There are many cases when a newborn is born with a condition called hypothyroidism, and parents become surprised that their baby is having thyroid problems. The signs of hypothyroidism are usually subtle or hidden in an infant, and not all symptoms are found in every hypothyroid baby. The parents who have conducted newborn screening tests on their babies after birth can get this disease diagnosed at the early stages of life and this can help manage this disease with initial treatment. The signs and symptoms of this problem are usually subtle or hidden in an infant, and not all symptoms are found in every hypothyroid baby.
What is Congenital Hypothyroidism?
This is a medical condition in which the thyroid gland is not able to produce enough thyroid hormone that is required for a baby’s body growth and development. According to the latest research reports, around 1 in 4,000 babies is detected with hypothyroidism.
What is the Importance of Thyroid Gland?
It is a small, butter-fly-shaped gland that is located in the front of the neck. The functioning of this gland is to extract or obtain iodine from the food one consumes and use it to make thyroid hormone or thyroxine or ‘T4’. The thyroxine hormone plays an important role in the growth and development, and if the thyroid gland is not developed properly then it will not produce enough thyroxine, which plays an important role in a baby’s body growth and also in the brain development.
The thyroid gland is under the control of the pituitary or master gland which is located at the base of the brain. If there is less amount of T4 hormone in the body, then the pituitary gland senses it and releases thyroid-stimulating hormone (TSH) in the body. This TSH will stimulate the thyroid gland to produce more T4 and once enough T4 is produced that is needed by the body then TSH levels drop to a usual level. In babies who are hypothyroid and their thyroid gland is not properly developed and it cannot produce enough T4. This will cause the pituitary gland to work hard to stimulate the thyroid gland by producing high levels of TSH. This will cause the babies to have a low level of T4 and a high TSH level.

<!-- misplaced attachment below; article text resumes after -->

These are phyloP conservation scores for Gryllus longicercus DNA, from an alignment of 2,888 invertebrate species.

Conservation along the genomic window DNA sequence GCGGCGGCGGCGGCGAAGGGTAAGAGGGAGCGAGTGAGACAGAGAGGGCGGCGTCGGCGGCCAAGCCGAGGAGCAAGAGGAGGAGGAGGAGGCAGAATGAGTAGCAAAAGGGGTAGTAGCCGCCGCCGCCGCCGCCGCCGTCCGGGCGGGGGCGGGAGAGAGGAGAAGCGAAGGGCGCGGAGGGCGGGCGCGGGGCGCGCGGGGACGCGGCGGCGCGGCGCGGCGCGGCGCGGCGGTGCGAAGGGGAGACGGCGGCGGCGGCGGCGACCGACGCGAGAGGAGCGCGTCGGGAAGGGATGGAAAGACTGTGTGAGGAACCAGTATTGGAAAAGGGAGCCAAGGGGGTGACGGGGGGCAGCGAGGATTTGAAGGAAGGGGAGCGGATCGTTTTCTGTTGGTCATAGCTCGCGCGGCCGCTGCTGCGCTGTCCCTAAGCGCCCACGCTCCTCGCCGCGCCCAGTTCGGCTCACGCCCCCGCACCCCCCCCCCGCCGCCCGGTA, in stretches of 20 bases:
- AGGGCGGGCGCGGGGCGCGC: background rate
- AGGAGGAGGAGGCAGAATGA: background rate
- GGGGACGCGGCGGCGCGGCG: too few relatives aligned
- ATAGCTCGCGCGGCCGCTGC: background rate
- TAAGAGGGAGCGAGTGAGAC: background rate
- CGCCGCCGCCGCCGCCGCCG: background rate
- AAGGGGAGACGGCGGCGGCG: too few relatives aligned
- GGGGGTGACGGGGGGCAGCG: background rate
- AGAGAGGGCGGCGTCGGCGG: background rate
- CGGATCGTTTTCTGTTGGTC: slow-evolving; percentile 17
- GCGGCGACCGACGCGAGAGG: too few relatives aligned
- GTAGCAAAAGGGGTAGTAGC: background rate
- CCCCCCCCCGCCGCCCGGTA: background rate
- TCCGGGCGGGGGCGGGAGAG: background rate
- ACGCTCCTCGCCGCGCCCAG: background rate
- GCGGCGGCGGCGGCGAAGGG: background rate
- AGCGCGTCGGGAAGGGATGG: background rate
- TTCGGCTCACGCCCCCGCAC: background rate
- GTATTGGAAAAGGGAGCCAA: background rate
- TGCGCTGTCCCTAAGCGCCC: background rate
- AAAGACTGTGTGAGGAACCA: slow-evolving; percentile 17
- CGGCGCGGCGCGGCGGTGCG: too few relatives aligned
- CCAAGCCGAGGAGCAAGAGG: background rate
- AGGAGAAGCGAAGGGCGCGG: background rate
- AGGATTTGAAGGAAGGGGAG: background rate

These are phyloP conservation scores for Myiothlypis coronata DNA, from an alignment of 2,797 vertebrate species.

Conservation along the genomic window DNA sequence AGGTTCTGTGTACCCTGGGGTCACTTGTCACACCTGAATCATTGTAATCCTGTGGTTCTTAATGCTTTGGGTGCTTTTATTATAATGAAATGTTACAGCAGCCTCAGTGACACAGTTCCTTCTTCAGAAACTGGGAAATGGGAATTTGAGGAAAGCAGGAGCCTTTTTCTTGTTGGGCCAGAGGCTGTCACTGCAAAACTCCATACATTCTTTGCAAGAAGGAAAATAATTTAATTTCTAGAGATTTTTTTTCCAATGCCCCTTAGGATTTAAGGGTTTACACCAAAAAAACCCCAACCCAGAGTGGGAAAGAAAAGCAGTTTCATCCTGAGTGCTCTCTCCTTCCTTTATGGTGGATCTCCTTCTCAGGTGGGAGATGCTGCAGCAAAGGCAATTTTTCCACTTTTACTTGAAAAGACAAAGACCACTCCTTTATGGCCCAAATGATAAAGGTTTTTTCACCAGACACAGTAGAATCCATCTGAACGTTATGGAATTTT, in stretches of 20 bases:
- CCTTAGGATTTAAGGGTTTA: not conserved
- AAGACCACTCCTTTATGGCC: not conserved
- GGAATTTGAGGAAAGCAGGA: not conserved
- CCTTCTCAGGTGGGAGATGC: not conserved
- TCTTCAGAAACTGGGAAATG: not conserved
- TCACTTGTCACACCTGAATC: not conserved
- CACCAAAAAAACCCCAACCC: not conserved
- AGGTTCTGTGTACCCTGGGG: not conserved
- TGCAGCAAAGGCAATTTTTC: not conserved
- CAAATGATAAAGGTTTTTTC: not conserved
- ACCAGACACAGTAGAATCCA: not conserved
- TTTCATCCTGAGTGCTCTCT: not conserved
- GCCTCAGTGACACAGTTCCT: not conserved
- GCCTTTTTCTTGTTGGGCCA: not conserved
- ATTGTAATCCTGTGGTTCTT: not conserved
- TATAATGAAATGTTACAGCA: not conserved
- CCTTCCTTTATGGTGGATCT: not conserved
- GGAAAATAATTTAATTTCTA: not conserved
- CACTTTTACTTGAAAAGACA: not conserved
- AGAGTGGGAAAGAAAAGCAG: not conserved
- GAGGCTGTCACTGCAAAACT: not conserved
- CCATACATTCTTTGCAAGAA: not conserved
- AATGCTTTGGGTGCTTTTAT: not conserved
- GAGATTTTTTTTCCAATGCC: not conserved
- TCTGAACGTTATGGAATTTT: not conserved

What are the Causes That the Thyroid Gland is Not Working Properly?
The most common cause is improper growth of the thyroid gland. During the early gestation period, the thyroid gland development begins and it starts to form at the base of the brain, and then it moves to the lower neck area once it finishes its growth. Sometimes, the process got interrupted and leaves only a small piece of thyroid at the abnormal location. In some cases, the baby will lack the thyroid gland, and others involve the lack of stimulation by the pituitary gland or an inability of the thyroid gland to properly make thyroid hormone, and this will affect baby growth and development.
What Are the Chances That the Future Babies Will Be Born With Hypothyroidism?
Around 1 in every 4,000 babies are born with hypothyroidism, and there are higher chances of having a second baby with hypothyroidism. There is presently no reliable way of detecting hypothyroidism before birth, but after birth, it can be detected with a newborn screening test.
Newborn Screening Hypothyroid Test
The test is performed after a few hours of the baby’s birth and a few drops of blood are taken from the baby’s heel and is sent for assessment for the diagnosis of the disease. If the child is detected positive secondary tests are performed and parents must consult a pediatric endocrinologist. High levels of TSH indicate that the child may have congenital hypothyroidism. The word congenital means the problem starts at birth and is different from thyroid disease in adults.
What To Do?
Consult a children’s doctor who specializes in hormone problems such as hypothyroidism. Repeat measurement of T4 and TSH will be done on blood drawn from a vein. This is done to confirm the diagnosis of hypothyroidism. Several other tests may be done to check whether the baby has the normal amount of thyroid tissue, where it is located, and how well it makes thyroid hormone.
Untreated Hypothyroidism Affects the Baby
The most noticeable effects usually involve:
Skin: Newborn jaundice, which gives the skin a yellow tint, may last longer than usual in some hypothyroid newborns. Especially when unclothed, the baby’s skin may appear pale or blotchy.
Activity and Development: Hypothyroid babies are usually silent and seldomly cry. They could appear uninterested in what they see and hear around them. They may doze off for several hours and frequently need to be roused to eat. When picked up, they could feel ‘floppy’.
Appetite and digestion: Babies with hypothyroidism may not be interested in nursing or drinking from a bottle, and it may be challenging to stay awake while being fed. They can have stomach gas retention and be severely constipated.
Growth: Hypothyroid babies are commonly large as newborns. If their hypothyroidism is not treated, they generally have poor postnatal growth and weight gain.
Poor Circulation: Babies suffering from hypothyroidism may have a slow heart rate and low blood pressure. Due to poor circulation, the hands and feet may be cool to the touch.